One of the stated goals of QE is to raise inflation. Some worry that once this happens, rising interest rates will cause massive losses to the central bank, resulting in unspecified “bad things”. I argue that these fears are unjustified. Continue reading “Central bank liabilities and profits”

The sultan, the czar and the refugees

A conflict with Turkey and Russia on opposing sides. The violence causes a stream of refugees towards Europe. Are we talking about Syria in 2016?

Although history never repeats exactly, there are a remarkable number of similarities between events of today and what happened in 1864. Over 150 years ago, there also was a caliphate and terror motivated by religion.

The Ottoman Empire has fought a series of wars against czarist Russia. These great powers had conflicting interests in the territories bordering the Black Sea.

When Russia conquered the Caucasus in 1864, it ethnically cleansed the indigenous peoples. Hundreds of thousands of Islamic Circassians fled to the Ottoman Empire. Many of them went to the Ottoman provinces in the southern Balkans, what is now Romania and Bulgaria. Continue reading “The sultan, the czar and the refugees”

Helicopter money part III: economic stimulus

What is helicopter money (HM)1 supposed to accomplish? Advocates of HM believe that HM acts as a stimulus which increases the level of economic activity. In this post, I construct a simple model and show in detail how it works. The steady state economy – an economy with a constant aggregate nominal income and expenditure per time – is described first. Next, the effect of reduced spending and income of the agents is illustrated. And then it is discussed how the economy can be returned to its previous steady state of spending.

What are the assumptions behind the model? And what is the scope of this post?

  • The economy is closed, there are no inflows from or outflows to the “rest of the world”
  • There is one single currency
  • Only nominal amounts and flows of money are considered in this post.

The effects of stimulus on prices and exchange rates will be discussed in later posts.

Easy numerical examples are used throughout this blog post. As I wrote before, this avoids the hidden inconsistencies that many words-only economic commentaries suffer from. The reader can check the logic of the model and expand it further for his own use. This should make it a powerful analytic tool for economists. I am planning to frequently use this model for further research, to answer questions regarding balance of payments and transfers between economic classes2.

Continue reading “Helicopter money part III: economic stimulus”

How to win votes

The rise of Donald Trump and the Brexit referendum have led to a lot of commentary on democracy itself. Understandably these comments usually come from people who dislike the outcome. But that does not mean they do not have a point.

This article looks at the democratic process up to the casting of the ballot. How the votes are counted, what is done with the result, how votes are translated into representatives and policy, the influence of non-elected lobbyists on legislation… is outside the scope of this post.

If this post comes across as cynical, it’s probably because it describes reality.

 

The fantasy

A lot of pundits have a cartoonish view of democracy, which can be summarized as follows:

  1. People get informed on issues, programs and candidates
  2. Voters weigh the arguments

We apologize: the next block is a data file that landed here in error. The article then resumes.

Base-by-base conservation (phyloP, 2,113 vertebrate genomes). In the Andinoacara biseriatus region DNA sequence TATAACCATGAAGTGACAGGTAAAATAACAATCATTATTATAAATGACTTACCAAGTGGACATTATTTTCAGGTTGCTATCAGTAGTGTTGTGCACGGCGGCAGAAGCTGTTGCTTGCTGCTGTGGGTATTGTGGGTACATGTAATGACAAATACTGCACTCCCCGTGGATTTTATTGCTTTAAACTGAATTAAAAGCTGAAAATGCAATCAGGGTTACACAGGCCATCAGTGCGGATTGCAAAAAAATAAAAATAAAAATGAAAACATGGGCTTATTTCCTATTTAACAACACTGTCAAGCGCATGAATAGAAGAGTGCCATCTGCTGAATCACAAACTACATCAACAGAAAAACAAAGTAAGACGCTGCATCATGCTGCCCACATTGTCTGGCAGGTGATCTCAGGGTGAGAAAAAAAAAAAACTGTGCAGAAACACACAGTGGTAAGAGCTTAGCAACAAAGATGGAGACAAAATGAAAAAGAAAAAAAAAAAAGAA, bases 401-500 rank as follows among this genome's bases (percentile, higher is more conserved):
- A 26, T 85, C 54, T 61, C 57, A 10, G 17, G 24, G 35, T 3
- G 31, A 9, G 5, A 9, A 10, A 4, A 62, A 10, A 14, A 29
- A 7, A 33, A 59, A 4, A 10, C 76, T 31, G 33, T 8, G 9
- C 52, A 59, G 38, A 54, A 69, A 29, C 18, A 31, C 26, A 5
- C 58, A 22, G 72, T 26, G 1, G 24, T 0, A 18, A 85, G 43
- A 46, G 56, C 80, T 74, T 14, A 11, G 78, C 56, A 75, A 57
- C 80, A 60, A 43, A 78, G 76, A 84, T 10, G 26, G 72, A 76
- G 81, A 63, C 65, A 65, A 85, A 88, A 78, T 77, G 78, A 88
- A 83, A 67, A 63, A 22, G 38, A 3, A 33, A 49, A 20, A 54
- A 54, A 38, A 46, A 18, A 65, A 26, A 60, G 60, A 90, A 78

3. A rational evaluation leads to a decision in the form of a vote

Even if commentators do not actually believe this is how it works, their opinions betray that they think it is how democracy should be in the best of worlds.

Let us now scrutinize how elections work in reality. As always on this website, we take a step by step approach to make all assumptions explicit. As a thought experiment1, a number of possible changes to the existing election process are suggested. I pose some fundamental questions that should be answered by those who are not satisfied with the status quo.

Continue reading “How to win votes”

What voters like about Donald Trump

The rise of Trump should interest everybody in “the West” for two reasons. First of all, many problems faced by the United States are similar to those in Europe. Secondly because of the immense economic, political and above all cultural influence America has on the world.

The media portray Donald Trump as a sexist, a racist and an ignorant warmonger.

Is this picture correct? Why are so many voters attracted to him? This post lists the items put on the political agenda by the Trump campaign.

 

Slogan: Make America Great Again

Summary: America First

 

Domestic

Enforcing immigration law. This means that illegal immigrants – who by definition broke the law – should be deported  from the USA1. A wall at the border with Mexico should prevent future illegal immigration. Trump links illegal Mexicans to crime. His adversaries reinforce this point by burning the American flag and waving Mexican flags while harassing his supporters at one of his rallies.

Continue reading “What voters like about Donald Trump”

Manipulating Brad DeLong suffers from status anxiety. Sad!

As I know a thing or two about helicopter money, I like to help out when people have misconceptions about it. American economics professor Brad DeLong recently accused Claudio Borio, Piti Disyatat, Anna Zabai1 of manufacturing objections against helicopter money on his blog and on Twitter. I reacted to the tweet of DeLong, pointing out that Borio et al. had raised a valid point.

When I checked back to see if DeLong had replied, it turned out that he had blocked me. As I am new to Twitter, I thought that maybe I was blocked because DeLong received too many messages from me.

DeLong Twitter block

Continue reading “Manipulating Brad DeLong suffers from status anxiety. Sad!”